Global Awareness — 25 March 2013

A wake-up call from musician and composer Chinmaya Dunster: buy the music you want to hear.

When I had my Reiki and Meditation centre in Scotland I always asked people not to copy the CDs and the (still in those days available) tapes from each other, but to buy them. Not to increase the sales of my little book and music shop but because I wanted the musicians to get some profit, in particular because most of them were my personal friends.

I recently chatted with Chinmaya and asked him how the situation was these days.

Download it, fileshare it, exchange hard disks full of it, copy it, burn it.
Yeah!

Listen to it?
Hell, man, I can’t find enough time to listen to all the stuff I already have on my computer. It just runs in the background while I get on with other things.

Buy it?
Errrr…. Sorry, don’t get you?

So what’s it like for a small independent music composer like me in these days of music download / overload? How does it feel to watch an already small income dip lower and lower with each half-yearly royalty statement? How do I manage to persuade great musicians to play on my CDs for peanuts because there simply isn’t enough in it to pay them properly? What do I say to people who come up to me in all innocence and tell me they just found they got a track of mine off a friend and they really like it?

You’re right, it hurts.

I heard that to get out and gig is now the way to make money nowadays.

Punya, did you notice how few musicians on tour there actually are? Maybe you think it’s because the rest are too lazy, or lack the talent? Any idea how much money and energy and how many people it would take to reproduce my, or Karunesh’s (for example) music live? There are few bands on tour because there’s only enough money in it for a few bands!

Not enough people buying music, not enough people paying to go out to watch it. Any answers out there?

Couldn’t the music industry get their act together and stop piracy?

Record labels, record shops are all closing down because there’s simply not enough buying public. They don’t know how to change the ‚get it for free’ attitude!

But isn’t iTunes and legal download working?

Nope: the figures show that the majority of people buy single tracks from iTunes, not whole albums. If you used to buy a physical CD and now only download a single song, the average musician’s earning just dropped by 90%. Already I’m hearing from musician friends how little sense there is in putting six months of hard work into creating a CD as most of us used to. Inevitably this means quality will fall off.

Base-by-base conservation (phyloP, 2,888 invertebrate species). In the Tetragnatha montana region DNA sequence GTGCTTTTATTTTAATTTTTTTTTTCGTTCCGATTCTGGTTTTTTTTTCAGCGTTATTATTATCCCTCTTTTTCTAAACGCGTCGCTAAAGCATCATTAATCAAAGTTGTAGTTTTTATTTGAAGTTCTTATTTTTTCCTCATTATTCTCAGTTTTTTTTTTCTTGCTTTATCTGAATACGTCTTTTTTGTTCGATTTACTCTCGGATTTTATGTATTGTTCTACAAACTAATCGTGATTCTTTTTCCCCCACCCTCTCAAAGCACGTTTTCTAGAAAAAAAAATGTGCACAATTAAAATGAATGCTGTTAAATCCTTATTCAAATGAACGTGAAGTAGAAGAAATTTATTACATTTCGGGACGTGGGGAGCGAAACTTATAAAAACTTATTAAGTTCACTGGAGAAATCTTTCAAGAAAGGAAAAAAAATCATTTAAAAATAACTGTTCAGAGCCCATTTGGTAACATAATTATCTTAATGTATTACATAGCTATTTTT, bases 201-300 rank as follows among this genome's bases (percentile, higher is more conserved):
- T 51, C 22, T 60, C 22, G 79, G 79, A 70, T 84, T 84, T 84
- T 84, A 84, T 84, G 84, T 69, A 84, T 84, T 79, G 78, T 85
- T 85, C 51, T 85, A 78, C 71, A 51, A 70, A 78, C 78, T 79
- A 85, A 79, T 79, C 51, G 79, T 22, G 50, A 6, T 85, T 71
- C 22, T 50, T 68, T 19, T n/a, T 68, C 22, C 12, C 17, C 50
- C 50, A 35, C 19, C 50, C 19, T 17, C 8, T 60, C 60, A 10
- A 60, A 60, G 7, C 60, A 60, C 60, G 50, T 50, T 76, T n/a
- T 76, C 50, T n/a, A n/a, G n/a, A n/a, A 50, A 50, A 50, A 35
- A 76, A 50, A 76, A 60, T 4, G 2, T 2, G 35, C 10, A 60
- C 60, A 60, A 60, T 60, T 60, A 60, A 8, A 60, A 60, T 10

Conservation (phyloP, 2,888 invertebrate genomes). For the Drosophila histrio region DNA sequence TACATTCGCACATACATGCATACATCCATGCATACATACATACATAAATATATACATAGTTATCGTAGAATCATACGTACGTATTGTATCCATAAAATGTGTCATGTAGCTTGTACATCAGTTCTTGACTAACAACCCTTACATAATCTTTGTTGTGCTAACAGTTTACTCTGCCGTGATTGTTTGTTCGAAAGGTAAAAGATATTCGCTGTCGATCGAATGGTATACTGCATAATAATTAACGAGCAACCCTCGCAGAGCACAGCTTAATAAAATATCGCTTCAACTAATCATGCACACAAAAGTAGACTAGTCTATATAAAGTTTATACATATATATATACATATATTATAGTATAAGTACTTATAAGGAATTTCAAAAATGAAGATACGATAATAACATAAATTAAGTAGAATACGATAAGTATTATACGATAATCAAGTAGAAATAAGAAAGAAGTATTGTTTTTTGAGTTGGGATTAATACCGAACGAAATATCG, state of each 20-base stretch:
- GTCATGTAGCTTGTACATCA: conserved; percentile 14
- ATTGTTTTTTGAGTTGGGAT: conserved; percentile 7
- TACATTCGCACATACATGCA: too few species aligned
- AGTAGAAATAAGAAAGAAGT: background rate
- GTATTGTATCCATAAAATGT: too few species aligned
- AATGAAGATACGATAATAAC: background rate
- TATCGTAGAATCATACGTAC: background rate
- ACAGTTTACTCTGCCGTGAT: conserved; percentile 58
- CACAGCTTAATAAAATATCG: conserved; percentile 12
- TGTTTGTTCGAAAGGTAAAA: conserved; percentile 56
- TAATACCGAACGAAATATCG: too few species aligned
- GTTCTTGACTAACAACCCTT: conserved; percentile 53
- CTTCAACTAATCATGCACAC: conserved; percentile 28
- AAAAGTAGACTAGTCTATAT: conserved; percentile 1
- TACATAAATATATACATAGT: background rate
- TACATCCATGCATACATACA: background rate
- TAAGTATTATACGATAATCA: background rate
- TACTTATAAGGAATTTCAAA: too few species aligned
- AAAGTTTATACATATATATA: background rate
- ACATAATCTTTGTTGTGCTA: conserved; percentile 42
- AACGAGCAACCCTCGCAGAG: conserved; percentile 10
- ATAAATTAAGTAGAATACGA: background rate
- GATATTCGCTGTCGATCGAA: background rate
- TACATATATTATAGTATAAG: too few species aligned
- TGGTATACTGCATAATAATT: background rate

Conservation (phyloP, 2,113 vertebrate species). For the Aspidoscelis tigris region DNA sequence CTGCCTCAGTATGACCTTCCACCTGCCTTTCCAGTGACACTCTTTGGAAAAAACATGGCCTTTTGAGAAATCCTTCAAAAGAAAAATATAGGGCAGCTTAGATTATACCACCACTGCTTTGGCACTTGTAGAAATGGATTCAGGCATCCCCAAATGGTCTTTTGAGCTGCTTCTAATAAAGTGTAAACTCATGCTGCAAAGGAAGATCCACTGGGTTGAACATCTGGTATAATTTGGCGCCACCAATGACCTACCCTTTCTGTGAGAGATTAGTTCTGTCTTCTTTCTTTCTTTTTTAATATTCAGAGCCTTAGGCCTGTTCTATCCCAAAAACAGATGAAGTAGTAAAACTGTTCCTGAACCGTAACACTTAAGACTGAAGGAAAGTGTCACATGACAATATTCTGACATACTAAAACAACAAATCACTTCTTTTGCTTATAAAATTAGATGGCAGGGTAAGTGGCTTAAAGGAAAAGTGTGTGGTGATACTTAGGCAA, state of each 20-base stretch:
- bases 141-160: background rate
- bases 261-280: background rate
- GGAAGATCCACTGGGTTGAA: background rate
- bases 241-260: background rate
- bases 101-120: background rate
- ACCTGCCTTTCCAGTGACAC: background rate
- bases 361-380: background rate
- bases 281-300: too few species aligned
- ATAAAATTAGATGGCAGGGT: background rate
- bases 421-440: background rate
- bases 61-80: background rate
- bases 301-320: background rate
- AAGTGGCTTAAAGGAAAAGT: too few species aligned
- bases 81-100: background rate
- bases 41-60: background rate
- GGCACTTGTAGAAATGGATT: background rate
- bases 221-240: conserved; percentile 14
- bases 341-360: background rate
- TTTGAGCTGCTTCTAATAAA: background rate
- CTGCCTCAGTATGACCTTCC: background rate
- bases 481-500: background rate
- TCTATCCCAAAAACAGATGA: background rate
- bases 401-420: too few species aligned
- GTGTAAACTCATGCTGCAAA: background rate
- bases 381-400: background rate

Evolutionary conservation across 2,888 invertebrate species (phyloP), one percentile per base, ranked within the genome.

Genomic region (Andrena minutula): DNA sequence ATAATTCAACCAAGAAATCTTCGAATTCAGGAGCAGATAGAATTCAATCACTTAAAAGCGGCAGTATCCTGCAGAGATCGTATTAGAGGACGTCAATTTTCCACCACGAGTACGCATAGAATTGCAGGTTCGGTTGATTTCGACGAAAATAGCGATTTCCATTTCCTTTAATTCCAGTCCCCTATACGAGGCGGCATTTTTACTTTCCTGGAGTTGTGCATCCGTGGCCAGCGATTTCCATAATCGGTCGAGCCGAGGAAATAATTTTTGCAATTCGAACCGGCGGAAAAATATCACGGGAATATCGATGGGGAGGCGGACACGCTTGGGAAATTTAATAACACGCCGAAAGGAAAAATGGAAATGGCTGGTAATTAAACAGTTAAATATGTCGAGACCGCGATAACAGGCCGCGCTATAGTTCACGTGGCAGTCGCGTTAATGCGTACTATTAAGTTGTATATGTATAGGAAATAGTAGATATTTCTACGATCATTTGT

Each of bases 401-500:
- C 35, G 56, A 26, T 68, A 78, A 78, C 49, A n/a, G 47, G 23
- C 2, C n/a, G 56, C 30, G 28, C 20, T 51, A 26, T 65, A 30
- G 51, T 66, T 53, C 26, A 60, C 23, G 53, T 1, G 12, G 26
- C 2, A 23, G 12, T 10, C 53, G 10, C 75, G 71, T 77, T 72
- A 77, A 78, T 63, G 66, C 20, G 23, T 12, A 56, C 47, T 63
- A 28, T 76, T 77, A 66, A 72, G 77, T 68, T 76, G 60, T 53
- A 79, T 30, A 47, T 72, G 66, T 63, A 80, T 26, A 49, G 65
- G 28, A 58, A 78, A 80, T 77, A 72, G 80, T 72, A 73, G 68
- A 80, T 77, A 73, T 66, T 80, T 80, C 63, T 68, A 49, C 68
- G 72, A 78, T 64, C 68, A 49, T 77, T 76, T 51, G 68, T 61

Can’t you get into advertising / sponsorship / branding and make your income that way?

Sure, we can stop being primarily musicians, and spend more time on self promotion and making links to corporates. But less time spent on music equals less quality. Happy?

The only answer I have is to talk to you as I have here, and post awareness-raising links on Facebook like this one:

support

It reminds me of the environmental awareness movement worldwide.

The few who care have to shout very loud about change to be heard above the inertia of the majority to continue as before.

More from and about Chinmaya on Osho News…

Chinmaya DunsterChinmaya was born in 1954 in England and started playing the classical guitar at 15. After taking sannyas in 1982 he took up playing the sarod. The Osho Commune in Pune provided him the ground for musical experiments over the next quarter century until, today, he has nine CDs released on New Earth Records and a further four on Malimba Records. Chinmaya is also involved with environmental / social justice issues in his adopted homeland, India, which takes him around India with the Green Ragas Band. He also creates awareness-raising films on these issues. chinmaya-dunster.com

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